Lebanon’s refugee crisis places strain on minority Christian community

The rights of minority Lebanese Christians are being threatened as the country absorbs over 1.2 million Syrian refugees spilling over the border, fleeing the conflict at home, said Lebanese Foreign Minister Gebran Bassil on a visit to the US on 26-27 September.

The swelling refugee population is dramatically altering the country’s demographics and now “some are attempting to impose Muslims over Christians,” said Bassil.

His fear, he says, is that Islamists in Lebanon are enforcing the same strategy that jihadist group Islamic State (IS) carved in Iraq and Syria. “You can see it in different means, such as in Lebanese politics where the diversity has been eliminated and it is not accepted to have the real representative of the Christians in a political position.”

“This is similar to what [IS] is doing in the region by eliminating the non-uniform elements,” he said. “In Lebanon … elements of the minorities are being gradually eliminated by not allowing them to ascend to power. There is a refusal to allow the real representatives of the minorities to gain power, comparable to an ideology of political extremism.”

The result of this elimination from politics, believes Bassil, may be a physical exodus of Lebanon’s threatened Christian minority, as has already happened in Iraq and Syria, where the Christian presence has all but gone.

Lebanon is the only Arab state that is not officially Muslim and has the highest proportion of Christians of any country in the Middle East. In the 1970s, the Christian community comprised a slight majority, but many fled during the civil war from 1975-1990.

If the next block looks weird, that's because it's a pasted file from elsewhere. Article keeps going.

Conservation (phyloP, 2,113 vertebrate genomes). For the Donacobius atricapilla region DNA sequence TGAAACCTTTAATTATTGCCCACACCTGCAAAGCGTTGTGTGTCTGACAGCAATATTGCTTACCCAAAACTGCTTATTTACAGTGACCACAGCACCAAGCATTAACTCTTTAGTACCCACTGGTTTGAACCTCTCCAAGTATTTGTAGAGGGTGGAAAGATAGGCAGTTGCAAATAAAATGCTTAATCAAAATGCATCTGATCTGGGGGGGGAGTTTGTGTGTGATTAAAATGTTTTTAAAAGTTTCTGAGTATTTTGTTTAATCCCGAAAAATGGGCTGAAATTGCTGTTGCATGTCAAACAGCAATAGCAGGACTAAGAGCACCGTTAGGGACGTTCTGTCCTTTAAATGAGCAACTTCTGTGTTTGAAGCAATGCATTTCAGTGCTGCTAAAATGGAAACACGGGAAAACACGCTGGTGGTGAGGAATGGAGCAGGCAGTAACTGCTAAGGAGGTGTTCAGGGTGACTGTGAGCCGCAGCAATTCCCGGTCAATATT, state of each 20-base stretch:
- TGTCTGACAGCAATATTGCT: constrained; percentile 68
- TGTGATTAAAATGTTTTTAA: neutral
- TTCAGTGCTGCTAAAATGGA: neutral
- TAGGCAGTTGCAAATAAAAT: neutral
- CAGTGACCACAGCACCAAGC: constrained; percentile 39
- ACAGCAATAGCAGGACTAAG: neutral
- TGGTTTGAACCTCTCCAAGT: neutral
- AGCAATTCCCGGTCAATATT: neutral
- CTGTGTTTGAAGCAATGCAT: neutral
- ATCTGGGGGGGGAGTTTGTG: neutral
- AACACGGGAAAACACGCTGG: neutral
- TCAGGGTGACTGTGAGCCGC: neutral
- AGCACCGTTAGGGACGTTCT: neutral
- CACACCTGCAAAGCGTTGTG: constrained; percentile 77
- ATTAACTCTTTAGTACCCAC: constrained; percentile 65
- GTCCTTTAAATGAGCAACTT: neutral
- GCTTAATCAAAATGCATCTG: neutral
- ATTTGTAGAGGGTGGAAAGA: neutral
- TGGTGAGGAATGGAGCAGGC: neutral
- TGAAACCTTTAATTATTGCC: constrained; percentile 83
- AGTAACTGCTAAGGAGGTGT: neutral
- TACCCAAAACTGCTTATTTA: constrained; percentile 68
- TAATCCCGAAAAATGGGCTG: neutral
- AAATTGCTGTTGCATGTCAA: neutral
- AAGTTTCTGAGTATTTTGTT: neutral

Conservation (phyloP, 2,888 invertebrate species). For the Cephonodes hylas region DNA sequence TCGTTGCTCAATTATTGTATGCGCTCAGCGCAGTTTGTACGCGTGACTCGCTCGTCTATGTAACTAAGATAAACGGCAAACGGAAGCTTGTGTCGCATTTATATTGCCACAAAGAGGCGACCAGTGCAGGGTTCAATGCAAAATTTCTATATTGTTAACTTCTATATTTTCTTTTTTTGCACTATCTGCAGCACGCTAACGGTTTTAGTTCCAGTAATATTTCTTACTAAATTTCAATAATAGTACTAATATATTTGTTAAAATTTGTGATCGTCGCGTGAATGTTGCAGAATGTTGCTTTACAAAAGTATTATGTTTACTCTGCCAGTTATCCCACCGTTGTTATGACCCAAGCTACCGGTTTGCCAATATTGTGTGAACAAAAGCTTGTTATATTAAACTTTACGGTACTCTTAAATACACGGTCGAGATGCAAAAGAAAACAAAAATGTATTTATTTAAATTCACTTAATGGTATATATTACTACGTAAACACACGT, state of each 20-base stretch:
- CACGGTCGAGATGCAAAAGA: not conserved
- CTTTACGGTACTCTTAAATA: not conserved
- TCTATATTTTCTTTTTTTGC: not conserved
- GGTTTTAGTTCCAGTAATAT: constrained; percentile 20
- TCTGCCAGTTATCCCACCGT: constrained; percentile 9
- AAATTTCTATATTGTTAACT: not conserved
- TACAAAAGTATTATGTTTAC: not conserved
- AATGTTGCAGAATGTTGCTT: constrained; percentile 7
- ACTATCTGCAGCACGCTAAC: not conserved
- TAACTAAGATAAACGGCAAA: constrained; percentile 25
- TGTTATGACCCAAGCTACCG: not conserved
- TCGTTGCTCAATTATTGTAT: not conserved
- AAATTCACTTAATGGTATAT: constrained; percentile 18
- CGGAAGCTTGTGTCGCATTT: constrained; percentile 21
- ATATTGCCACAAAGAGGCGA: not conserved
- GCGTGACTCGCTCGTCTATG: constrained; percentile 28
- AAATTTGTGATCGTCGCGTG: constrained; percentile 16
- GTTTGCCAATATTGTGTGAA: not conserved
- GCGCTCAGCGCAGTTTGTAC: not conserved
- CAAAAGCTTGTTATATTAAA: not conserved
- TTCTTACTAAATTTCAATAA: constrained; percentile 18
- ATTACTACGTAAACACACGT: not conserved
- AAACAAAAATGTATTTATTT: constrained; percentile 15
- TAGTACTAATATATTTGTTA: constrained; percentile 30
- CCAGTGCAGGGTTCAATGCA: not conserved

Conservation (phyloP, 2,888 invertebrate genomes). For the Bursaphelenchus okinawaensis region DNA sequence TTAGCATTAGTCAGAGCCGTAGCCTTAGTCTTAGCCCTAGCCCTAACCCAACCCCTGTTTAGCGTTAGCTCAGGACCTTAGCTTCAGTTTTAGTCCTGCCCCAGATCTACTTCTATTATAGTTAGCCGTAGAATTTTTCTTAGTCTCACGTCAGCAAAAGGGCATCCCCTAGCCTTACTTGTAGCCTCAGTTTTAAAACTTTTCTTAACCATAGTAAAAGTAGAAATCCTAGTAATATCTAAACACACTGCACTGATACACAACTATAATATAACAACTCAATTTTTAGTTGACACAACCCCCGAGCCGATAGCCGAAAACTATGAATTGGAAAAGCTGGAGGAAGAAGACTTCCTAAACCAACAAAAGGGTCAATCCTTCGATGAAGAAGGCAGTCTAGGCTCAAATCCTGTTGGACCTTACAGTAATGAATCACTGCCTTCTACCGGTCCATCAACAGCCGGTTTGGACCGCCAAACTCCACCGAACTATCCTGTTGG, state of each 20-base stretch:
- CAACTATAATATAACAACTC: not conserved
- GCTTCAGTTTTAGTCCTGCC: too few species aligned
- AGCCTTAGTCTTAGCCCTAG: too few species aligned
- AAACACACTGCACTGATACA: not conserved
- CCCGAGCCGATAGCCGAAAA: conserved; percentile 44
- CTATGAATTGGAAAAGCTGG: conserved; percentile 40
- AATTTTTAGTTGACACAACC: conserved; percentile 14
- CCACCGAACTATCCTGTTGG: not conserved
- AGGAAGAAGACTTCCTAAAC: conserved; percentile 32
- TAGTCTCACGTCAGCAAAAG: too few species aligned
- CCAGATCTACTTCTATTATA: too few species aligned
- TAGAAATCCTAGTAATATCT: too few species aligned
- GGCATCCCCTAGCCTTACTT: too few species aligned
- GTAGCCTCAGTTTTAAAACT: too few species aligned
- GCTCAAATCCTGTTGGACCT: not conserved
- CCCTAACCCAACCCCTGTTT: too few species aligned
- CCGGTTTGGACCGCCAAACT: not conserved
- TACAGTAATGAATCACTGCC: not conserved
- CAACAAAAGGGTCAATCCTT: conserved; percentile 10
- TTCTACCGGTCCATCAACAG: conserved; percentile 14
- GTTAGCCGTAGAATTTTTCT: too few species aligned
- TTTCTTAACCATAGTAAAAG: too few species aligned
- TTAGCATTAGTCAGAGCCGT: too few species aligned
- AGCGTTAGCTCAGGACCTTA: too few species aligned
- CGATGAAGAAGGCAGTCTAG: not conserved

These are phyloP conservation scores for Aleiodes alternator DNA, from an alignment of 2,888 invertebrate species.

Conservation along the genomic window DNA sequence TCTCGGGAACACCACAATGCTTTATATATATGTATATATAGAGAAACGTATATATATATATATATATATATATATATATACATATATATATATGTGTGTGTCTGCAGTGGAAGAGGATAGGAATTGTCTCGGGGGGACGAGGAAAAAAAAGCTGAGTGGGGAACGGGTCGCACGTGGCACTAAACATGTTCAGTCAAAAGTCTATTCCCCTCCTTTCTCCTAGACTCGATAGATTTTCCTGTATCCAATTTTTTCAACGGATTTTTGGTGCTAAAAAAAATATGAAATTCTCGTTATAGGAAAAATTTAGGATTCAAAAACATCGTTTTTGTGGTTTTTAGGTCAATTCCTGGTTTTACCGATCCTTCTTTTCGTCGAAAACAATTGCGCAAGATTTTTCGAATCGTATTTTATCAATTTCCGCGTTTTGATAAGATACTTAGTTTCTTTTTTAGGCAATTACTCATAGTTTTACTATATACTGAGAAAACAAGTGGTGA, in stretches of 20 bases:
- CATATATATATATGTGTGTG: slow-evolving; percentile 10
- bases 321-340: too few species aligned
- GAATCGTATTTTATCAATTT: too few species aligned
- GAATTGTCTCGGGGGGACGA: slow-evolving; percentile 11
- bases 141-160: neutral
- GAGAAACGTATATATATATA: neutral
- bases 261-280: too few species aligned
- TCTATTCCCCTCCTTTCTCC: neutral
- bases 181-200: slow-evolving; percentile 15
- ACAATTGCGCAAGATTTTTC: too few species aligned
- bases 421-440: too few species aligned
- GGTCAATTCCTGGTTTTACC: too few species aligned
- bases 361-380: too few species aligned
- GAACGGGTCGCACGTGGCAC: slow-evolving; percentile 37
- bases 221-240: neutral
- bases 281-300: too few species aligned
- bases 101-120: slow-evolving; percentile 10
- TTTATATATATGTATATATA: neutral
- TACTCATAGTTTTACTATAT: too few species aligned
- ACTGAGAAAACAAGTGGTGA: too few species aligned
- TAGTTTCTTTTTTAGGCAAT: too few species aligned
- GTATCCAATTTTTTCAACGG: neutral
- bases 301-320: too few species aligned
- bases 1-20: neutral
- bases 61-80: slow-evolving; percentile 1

The constitution attempts to distribute power equally along the sectarian divisions as a means to preventing any one group from becoming dominant. The president must be Maronite Christian, the prime minister Sunni Muslim, and the speaker of parliament Shia Muslim.

But with the enormous influx of refugees, the demography has changed enormously in a country whose population was less than 6 million in 2011, prior to the conflict in Syria. “That’s the equivalent of … the UK taking in 20 million,” said Peter Anderson, the head of Concern Worldwide in Northern Ireland.

Although the border between Syria and Lebanon officially closed in May, the government later made an agreement with the Patriarch of the Assyrian Church of the East that would allow Assyrian Christians in Syria to live in Lebanon, provided they could produce a certificate of baptism. The Church, for their part, promised to provide for the material needs of every single Assyrian refugee, with the help of Christians around the world.

Even in Lebanon, Christians are not free from the threat of IS. “[IS] doesn’t just attack and leave,” said a church leader in Ras Baalbek, a Christian town close to the Syrian border. “Their plan is to control the geography … They would take the women, the money and the children.”

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